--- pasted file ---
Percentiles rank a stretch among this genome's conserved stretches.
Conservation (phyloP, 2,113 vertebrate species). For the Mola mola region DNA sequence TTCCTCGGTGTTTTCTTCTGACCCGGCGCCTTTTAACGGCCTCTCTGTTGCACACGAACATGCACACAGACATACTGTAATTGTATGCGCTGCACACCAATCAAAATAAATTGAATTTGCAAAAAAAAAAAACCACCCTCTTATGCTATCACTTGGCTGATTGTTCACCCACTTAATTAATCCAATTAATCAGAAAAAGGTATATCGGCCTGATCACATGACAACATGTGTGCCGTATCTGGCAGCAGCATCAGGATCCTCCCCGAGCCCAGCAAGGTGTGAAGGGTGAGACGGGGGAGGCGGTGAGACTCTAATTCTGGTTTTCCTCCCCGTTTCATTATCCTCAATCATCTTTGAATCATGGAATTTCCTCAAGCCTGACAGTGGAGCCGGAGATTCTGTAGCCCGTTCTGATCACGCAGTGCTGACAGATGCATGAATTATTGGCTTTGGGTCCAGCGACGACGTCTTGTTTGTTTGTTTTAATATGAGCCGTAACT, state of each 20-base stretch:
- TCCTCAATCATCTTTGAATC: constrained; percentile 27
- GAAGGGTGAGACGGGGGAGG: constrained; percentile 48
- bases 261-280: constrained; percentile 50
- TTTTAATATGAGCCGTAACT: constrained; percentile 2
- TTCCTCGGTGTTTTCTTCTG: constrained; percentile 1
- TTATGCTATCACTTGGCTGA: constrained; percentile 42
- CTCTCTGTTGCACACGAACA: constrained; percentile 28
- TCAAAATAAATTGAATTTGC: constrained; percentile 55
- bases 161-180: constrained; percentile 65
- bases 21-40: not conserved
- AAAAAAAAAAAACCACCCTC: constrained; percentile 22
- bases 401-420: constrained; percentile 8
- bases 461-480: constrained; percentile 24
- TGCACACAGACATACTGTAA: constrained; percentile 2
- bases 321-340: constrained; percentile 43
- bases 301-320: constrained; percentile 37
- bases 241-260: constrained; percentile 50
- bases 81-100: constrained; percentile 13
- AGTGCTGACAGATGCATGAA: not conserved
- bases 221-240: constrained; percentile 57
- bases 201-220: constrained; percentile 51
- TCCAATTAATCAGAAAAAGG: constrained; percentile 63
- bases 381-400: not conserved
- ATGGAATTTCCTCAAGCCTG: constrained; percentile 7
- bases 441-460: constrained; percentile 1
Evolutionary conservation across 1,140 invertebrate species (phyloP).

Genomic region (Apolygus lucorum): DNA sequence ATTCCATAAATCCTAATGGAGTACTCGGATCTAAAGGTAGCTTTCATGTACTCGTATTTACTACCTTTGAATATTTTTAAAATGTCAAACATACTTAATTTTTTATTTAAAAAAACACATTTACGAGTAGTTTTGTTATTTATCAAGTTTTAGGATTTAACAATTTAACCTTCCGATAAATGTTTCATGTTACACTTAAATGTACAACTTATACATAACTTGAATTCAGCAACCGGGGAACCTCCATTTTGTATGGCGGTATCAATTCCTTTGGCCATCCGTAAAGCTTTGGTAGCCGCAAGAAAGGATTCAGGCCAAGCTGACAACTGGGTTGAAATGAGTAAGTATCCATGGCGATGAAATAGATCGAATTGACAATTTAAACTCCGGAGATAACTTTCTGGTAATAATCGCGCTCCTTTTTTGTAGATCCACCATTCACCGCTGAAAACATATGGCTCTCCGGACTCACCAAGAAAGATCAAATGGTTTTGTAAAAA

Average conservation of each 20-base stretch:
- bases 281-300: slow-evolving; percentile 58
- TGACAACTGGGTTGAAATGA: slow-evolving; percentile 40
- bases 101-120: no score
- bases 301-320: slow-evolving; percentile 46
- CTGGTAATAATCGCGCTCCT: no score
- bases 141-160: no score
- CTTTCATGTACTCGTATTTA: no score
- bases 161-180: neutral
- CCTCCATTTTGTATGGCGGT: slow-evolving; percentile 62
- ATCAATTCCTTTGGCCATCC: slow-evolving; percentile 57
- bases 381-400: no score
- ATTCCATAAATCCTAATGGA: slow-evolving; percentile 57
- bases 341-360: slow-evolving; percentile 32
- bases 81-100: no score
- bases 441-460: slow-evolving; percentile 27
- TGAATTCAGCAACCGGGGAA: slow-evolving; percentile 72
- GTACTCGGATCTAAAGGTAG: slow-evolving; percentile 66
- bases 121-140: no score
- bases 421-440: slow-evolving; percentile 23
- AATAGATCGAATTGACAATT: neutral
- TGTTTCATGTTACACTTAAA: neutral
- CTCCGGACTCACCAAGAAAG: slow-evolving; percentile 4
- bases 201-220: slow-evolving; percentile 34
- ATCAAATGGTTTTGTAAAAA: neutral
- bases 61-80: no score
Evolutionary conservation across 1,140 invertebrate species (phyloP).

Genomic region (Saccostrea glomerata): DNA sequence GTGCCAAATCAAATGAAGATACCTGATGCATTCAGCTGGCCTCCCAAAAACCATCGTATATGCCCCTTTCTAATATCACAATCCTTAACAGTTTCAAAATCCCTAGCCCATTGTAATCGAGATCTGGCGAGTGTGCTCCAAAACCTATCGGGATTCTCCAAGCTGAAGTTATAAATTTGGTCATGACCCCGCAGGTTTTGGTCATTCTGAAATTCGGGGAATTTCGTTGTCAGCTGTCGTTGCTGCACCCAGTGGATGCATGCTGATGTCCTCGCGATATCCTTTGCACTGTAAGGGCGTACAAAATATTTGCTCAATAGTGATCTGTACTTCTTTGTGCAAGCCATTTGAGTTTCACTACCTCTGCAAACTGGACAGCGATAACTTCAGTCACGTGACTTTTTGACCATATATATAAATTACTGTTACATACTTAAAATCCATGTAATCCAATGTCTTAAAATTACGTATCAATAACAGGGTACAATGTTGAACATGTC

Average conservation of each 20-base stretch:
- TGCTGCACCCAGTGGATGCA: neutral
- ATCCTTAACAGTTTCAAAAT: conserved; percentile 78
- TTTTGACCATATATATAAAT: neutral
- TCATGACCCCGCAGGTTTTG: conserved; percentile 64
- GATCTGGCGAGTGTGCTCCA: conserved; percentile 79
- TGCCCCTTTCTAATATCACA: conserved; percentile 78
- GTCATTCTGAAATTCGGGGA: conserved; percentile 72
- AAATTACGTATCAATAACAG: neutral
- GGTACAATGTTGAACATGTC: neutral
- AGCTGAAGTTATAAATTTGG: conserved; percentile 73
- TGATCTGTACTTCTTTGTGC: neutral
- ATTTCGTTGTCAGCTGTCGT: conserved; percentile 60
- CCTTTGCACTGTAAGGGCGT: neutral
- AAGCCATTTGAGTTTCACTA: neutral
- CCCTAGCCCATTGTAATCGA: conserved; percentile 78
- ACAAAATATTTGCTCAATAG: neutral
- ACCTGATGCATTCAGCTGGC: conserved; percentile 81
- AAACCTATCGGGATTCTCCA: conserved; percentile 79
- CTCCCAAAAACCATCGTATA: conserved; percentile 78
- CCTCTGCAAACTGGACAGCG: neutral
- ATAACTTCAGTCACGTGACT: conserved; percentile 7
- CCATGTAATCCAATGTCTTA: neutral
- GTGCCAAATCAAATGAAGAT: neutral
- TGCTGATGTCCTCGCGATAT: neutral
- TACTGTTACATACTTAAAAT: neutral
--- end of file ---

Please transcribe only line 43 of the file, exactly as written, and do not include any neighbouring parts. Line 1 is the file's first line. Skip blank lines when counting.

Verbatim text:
- bases 341-360: slow-evolving; percentile 32